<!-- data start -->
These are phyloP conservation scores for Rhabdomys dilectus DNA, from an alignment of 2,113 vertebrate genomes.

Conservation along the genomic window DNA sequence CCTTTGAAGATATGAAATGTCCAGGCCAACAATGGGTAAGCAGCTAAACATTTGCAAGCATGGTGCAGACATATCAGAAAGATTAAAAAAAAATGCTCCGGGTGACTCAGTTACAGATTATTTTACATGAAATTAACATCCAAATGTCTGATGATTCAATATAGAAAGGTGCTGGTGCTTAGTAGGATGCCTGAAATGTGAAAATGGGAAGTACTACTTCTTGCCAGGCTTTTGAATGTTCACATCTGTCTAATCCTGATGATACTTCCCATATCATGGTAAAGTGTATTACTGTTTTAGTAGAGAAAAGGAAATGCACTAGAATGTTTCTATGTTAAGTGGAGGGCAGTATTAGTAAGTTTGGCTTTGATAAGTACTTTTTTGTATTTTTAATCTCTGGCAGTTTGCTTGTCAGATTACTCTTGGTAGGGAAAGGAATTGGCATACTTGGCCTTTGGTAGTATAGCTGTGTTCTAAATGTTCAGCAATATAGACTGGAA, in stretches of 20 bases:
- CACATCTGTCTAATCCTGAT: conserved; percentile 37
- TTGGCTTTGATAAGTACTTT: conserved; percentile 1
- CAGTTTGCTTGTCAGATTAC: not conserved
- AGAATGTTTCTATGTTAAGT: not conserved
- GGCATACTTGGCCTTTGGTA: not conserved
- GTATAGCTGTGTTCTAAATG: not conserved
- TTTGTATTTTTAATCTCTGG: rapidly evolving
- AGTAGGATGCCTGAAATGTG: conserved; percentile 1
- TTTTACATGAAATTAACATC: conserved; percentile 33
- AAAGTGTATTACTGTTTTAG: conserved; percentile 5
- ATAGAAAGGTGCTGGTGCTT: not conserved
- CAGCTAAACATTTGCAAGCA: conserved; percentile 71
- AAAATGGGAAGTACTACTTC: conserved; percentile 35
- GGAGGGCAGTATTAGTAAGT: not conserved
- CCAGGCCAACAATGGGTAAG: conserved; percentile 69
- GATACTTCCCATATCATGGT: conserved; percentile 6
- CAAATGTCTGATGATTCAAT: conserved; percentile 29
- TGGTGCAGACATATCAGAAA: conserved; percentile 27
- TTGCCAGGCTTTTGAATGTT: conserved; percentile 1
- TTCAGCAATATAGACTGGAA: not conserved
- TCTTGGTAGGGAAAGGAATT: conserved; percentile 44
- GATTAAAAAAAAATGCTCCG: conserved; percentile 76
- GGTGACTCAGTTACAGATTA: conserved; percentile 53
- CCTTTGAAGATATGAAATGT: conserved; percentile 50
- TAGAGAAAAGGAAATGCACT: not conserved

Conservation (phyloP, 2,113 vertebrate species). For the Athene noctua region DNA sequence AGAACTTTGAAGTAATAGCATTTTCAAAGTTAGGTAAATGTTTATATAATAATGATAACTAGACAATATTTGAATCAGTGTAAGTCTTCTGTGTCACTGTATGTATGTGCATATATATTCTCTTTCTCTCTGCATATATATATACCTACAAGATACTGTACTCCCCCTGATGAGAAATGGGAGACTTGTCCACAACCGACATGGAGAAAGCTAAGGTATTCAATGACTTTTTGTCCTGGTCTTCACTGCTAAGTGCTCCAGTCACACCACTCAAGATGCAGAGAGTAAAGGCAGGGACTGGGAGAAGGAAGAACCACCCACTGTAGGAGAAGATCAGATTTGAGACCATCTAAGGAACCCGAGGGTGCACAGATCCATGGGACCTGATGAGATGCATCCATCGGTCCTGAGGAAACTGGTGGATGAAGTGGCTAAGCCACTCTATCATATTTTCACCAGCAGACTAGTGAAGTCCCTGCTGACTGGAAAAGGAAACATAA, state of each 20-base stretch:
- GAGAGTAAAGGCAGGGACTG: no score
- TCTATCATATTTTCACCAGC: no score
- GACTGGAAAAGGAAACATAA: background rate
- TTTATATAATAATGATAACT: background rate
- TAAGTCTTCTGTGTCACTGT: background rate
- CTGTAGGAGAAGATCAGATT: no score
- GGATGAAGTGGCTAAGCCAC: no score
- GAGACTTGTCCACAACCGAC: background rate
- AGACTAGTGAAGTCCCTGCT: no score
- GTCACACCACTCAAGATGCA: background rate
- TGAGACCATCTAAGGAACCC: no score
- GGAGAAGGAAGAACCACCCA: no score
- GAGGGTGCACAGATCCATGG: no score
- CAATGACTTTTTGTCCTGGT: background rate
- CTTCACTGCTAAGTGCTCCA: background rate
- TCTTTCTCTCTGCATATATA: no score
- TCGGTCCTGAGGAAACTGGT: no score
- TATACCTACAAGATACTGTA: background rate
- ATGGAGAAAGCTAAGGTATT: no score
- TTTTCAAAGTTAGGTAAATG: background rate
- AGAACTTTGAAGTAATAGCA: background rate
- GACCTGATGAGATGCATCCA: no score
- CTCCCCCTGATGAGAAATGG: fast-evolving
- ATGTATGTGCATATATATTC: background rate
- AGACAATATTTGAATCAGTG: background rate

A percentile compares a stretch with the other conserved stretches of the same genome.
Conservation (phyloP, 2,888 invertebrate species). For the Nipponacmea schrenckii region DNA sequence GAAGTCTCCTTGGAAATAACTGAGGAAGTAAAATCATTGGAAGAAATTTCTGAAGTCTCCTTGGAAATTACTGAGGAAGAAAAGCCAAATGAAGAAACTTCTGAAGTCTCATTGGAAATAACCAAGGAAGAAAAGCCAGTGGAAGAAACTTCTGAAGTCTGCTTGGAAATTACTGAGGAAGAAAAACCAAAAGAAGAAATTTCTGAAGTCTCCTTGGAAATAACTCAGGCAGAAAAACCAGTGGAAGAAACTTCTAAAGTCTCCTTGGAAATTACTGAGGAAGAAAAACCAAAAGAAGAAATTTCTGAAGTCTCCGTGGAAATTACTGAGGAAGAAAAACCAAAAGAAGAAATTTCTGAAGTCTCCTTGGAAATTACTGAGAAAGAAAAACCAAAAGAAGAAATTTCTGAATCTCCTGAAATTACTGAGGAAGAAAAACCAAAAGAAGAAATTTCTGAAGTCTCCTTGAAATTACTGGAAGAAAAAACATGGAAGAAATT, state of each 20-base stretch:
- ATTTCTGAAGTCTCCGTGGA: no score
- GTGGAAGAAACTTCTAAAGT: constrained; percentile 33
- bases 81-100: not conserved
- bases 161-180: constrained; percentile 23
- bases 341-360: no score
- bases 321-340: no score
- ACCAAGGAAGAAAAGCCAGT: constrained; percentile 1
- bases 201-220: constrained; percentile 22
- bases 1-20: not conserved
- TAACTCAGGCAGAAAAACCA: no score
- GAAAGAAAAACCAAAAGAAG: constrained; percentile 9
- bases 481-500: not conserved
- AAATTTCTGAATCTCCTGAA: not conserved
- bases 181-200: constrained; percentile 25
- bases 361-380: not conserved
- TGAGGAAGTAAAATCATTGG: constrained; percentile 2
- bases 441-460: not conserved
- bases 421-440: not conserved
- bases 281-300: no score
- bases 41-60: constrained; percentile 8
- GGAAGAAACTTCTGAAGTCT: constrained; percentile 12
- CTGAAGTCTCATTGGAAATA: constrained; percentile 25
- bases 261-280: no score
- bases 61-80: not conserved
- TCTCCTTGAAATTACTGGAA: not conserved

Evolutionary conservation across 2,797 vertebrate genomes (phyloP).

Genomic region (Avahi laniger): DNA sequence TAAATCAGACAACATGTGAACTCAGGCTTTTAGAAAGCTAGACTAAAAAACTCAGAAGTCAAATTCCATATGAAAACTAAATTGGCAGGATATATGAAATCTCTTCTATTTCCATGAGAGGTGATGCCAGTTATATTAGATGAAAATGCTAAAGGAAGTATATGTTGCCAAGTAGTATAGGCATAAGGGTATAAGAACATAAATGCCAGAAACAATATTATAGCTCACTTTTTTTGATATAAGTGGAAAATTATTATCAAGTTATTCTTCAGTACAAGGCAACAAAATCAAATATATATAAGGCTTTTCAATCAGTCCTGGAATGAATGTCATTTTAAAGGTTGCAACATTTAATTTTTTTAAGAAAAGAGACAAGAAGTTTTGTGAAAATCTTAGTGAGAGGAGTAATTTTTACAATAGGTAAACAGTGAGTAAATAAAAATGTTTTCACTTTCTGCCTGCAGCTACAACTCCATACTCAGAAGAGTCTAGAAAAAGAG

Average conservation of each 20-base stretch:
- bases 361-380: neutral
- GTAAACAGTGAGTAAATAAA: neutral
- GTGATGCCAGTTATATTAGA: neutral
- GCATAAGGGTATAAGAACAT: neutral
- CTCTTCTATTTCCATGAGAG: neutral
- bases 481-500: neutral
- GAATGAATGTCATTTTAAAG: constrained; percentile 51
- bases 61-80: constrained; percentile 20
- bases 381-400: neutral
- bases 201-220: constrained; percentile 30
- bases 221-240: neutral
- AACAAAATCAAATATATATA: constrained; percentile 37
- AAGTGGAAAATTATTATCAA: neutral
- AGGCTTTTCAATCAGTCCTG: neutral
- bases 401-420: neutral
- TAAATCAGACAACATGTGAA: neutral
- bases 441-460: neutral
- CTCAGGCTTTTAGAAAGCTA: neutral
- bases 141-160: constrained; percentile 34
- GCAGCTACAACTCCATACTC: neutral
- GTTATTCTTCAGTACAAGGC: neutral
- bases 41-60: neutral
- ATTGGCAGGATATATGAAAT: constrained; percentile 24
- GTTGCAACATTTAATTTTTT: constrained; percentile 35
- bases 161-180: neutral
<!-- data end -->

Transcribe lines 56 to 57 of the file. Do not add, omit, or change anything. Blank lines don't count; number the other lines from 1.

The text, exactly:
- ATTTCTGAAGTCTCCGTGGA: no score
- GTGGAAGAAACTTCTAAAGT: constrained; percentile 33